Fearing I might be mistaken for a middle-eastern Mata Hari masterminding a cell of suicide bombers headed for Buckingham Palace or 10 Downing Street,  I was sure Interpol and the C.I.A. already had me in their sights.

I couldn’t call Visa fast enough.  Apparently hacking has become so commonplace they immediately canceled my number and assured me that it was highly unlikely that either Interpol or the C.I.A. was after me .  And NO, I did not have to pay the $347. My fears set to rest, all I had to do was make a myriad phone calls and spend hours canceling all my online deposits and payments.

After a few sleepless nights  I began to relax, thinking to myself, “Well, I managed to dodge that bullet, what’s next?”   I soon found out. I was vigorously brushing my teeth the next morning when I heard a distinct PLINK in the sink and looked down, horrified to see one of my molars rolling around. Talk about biting a bullet, I couldn’t believe my eyes. Cautiously exploring the gap it left, and assessing the situation, I realised there was no pain, I could still chew, and I didn’t resemble Alfred E. Neumann’s great-grandmother from the old MAD Magazine days. So I put the entire situation on hold. I can see the dentist after I’m certain my new Visa is secure. After all, if the C.I.A. nabs me, they’ll be responsible for my health and welfare anyway, they can spring for one tooth.

And then I sat on my glasses again. I have no excuse, no explanation. It just happens every now and then. The young woman smiles graciously as she straightens them, but her eyes are saying  “Have you ever considered safety goggles?” I’m just happy lenses are plastic nowadays. Sitting on a Band-Aided butt for a week or so can’t be much fun. Might make for some interesting scars, though.

So much for a boring January.  What will February bring? Will I be languishing in a Federal pen breaking in my new tooth and wearing safety goggles? I can hardly wait to find out..

The January Blahs

(another re-run, Januaries don’t change much year to year)

Dismal, dreary, depressing and a real downer.  I think that just about covers the month of January.  What a letdown after the previous two months! November kicks off the holiday season early every year, starting with the long Thanksgiving weekend –  family oriented and peaceful. Even so, the quiet Thursday holiday we used to enjoy so much just isn’t the same these days with the prospect of Black Friday and big time shopping right around the corner.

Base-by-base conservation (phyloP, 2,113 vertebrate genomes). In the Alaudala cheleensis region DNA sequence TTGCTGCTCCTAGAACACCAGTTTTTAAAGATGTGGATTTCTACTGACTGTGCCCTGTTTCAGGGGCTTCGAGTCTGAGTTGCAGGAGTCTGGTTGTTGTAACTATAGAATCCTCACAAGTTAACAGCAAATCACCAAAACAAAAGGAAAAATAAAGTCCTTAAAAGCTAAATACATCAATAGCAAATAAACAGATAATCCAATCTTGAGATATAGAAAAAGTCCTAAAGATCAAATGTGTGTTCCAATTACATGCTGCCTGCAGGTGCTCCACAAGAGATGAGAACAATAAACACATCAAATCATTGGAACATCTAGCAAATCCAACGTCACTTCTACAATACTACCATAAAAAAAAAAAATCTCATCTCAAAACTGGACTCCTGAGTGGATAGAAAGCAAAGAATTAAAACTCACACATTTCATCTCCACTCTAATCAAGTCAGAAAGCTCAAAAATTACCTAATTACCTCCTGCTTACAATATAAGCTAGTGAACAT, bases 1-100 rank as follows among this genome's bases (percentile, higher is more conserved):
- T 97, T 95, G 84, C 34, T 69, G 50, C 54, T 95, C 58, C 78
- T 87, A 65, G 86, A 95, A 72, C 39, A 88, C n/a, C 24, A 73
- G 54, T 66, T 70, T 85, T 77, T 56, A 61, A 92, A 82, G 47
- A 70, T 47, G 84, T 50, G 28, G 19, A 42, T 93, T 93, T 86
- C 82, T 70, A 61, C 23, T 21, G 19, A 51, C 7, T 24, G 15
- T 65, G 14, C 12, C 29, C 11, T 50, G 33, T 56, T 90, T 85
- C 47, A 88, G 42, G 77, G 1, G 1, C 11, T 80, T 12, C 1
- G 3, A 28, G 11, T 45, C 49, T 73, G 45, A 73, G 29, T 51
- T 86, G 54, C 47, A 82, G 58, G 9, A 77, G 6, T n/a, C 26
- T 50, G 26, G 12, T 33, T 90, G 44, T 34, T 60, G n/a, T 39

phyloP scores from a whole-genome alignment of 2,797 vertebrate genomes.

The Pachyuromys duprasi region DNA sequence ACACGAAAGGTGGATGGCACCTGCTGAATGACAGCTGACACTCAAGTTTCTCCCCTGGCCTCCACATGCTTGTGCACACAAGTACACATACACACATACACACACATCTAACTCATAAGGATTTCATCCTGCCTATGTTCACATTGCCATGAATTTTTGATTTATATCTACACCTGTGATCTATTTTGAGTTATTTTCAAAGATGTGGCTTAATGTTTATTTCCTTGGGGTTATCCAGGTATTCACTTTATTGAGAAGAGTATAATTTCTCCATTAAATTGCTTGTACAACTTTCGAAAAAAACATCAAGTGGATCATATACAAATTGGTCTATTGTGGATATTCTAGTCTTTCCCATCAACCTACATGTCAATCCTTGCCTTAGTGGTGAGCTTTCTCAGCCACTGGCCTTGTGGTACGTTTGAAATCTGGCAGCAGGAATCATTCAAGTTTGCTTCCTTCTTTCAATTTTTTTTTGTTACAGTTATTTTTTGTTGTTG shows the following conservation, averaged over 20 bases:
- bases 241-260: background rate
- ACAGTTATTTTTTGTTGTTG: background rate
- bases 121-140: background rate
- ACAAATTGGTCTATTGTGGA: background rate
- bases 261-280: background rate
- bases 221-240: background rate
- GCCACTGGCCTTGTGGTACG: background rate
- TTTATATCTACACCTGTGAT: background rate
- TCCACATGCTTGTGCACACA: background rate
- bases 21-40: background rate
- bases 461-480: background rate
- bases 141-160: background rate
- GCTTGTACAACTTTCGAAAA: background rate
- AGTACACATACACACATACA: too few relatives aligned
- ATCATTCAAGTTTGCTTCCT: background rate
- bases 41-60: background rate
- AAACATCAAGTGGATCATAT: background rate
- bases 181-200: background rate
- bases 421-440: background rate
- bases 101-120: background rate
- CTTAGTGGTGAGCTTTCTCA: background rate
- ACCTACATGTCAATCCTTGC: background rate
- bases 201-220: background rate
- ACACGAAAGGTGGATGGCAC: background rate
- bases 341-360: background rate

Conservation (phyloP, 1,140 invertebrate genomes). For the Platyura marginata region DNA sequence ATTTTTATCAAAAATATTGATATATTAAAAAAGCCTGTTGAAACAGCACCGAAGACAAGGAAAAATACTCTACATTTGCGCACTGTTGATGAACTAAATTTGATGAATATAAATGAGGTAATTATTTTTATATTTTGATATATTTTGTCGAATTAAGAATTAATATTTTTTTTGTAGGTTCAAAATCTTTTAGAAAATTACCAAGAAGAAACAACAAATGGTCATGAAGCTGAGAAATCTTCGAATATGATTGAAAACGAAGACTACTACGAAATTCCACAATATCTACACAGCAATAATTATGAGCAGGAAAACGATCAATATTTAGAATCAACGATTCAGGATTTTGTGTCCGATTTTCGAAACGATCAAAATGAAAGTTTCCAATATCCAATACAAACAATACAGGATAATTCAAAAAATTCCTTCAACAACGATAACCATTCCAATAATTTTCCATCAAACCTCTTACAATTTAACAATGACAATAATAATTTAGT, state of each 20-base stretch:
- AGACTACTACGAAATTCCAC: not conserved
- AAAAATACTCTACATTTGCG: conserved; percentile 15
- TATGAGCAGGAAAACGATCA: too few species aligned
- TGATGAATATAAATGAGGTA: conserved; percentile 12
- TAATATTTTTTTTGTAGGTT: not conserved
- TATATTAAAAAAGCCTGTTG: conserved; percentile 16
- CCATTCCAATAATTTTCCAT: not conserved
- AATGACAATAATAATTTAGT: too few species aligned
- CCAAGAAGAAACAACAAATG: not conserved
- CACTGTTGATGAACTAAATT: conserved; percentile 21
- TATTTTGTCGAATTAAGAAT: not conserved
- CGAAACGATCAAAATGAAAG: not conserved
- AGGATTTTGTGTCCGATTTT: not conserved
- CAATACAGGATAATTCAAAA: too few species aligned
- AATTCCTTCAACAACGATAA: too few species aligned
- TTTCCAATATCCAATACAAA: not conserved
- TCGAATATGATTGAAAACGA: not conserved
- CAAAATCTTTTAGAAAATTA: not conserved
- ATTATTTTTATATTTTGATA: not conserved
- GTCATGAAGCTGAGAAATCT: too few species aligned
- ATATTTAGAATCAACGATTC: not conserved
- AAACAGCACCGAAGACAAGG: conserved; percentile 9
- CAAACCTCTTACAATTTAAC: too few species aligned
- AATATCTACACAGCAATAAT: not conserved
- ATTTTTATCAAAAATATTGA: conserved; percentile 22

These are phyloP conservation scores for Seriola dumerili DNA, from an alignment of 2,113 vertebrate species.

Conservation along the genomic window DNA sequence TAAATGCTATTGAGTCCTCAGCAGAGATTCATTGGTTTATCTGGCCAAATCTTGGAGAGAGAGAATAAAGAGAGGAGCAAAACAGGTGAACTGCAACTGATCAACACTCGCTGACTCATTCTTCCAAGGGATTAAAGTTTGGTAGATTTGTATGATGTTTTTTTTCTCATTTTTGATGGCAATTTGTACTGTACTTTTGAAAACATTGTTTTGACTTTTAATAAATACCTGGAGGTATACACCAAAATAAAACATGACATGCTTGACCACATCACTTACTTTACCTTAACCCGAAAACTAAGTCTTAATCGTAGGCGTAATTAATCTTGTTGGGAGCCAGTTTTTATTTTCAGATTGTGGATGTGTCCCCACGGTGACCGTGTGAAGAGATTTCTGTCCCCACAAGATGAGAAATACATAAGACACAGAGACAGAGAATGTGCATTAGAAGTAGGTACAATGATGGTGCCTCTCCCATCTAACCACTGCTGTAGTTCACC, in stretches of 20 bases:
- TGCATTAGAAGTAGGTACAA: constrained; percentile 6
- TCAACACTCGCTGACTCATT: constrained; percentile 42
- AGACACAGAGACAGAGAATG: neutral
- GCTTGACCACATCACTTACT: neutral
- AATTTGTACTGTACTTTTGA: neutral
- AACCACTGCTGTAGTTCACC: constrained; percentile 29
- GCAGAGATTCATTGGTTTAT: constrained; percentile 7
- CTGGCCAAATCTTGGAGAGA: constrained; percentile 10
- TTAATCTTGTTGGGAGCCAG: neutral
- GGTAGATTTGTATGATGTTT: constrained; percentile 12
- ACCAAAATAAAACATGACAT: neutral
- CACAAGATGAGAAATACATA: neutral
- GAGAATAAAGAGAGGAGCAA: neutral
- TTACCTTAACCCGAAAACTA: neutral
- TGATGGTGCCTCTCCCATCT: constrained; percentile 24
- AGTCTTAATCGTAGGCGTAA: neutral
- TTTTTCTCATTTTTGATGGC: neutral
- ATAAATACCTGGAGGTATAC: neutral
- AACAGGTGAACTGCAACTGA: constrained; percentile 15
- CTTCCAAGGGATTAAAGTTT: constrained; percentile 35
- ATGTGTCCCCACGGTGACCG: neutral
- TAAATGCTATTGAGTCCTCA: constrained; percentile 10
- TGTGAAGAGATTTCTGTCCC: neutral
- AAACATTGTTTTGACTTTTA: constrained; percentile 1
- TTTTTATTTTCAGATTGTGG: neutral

Nowadays Black Friday, that 18 to 24 hour gift shopping blowout, abruptly ushers in what used to be a pleasant run-up to our most loved holiday, Christmas. Whether we celebrate Christmas as a religious or a social occasion, or both, we find ourselves in a mad whirl of activity throughout December that doesn’t ease up until January 1st.

We shop, we clean, we shop, we decorate, we shop, we send out greetings, shop, bake and wrap.  Somehow we fit school programs, benefits, concerts and parties into our busy schedules, then shop some more.  Refrains from favorite carols fill the air and everyone smiles. The days rush by. Santa Claus comes, he goes,  and we have a brief opportunity to catch our breath and prepare for the last big party of the year.

New Year’s Eve means more merriment, music, noisemakers, champagne and promises to ourselves that we know we’ll never keep.

Then suddenly it’s all over.  Everything stops. We pause for a day or so, remember how to relax, and look forward to some peace and quiet.  Surprise! The minute we let our guard down that January feeling sets in. How can things change so quickly? We spent weeks rushing around, longing for a little relaxation; now in no time at all we’re bored.  The bright shopping ads that were so enticing a month ago are now begging us to buy healthy foods, vitamins, exercise equipment and all sorts of sensible, ordinary things. There is no end to the shopping but now the fun is gone.

The weather that was invigorating and exciting in December is now drab and grey. The days are short and dark, the sun seems to have gone permanently south, and the only beings who enjoy these gloomy days are skiers, snowboarders and hard core shoppers who can ignore the weather while on the hunt for next year’s Christmas decorations at 70% off.

We feel like overblown balloons just pierced by a pin. We’ve kicked the bathroom scales under the bed.   Last month’s roast meats and gravies are only a fond memory. The Christmas cookies are down to the last few crumbs and there’s nothing left in the candy dish but a couple of striped canes, both broken.

Worse yet, we find ourselves turning down the few dinner invitations that come our way in January.  Where is the fun in a glass of sparkling water served with a bowl of greens and some poached tofu?

What to do?  Well, there are several choices, depending on who we are.  Some of us might call our favorite travel agent and book a flight to Papeete, Rio or The Bay of Islands.  As far as I’m concerned, a quick peek in my checkbook cancels that plan. Even a jaunt south to Medford would be a strain on my bank balance at the present time and it wouldn’t be a bit warmer.

Some of us could  opt for the “If you can’t lick ‘em, join ‘em” strategy.  That lets me out, too. How many snow angels can one person make and still think they’re having fun?  And I hate soggy, half frozen mittens.

I suppose I could go shopping (there’s that word again). My pantry is bare and my list is long, filled with all sorts of boring stuff.

Instead, I opt for turning up the heat, donning those fleecy new jammies I found under my Christmas tree, sipping a steaming cup of hot chocolate and diving into the stack of books I’ve been wanting to get at.

With enough books, it’ll be February before we know it, the days will be getting longer and the sun will be back.  January will be a bad memory, best forgotten. I can always grocery shop next month.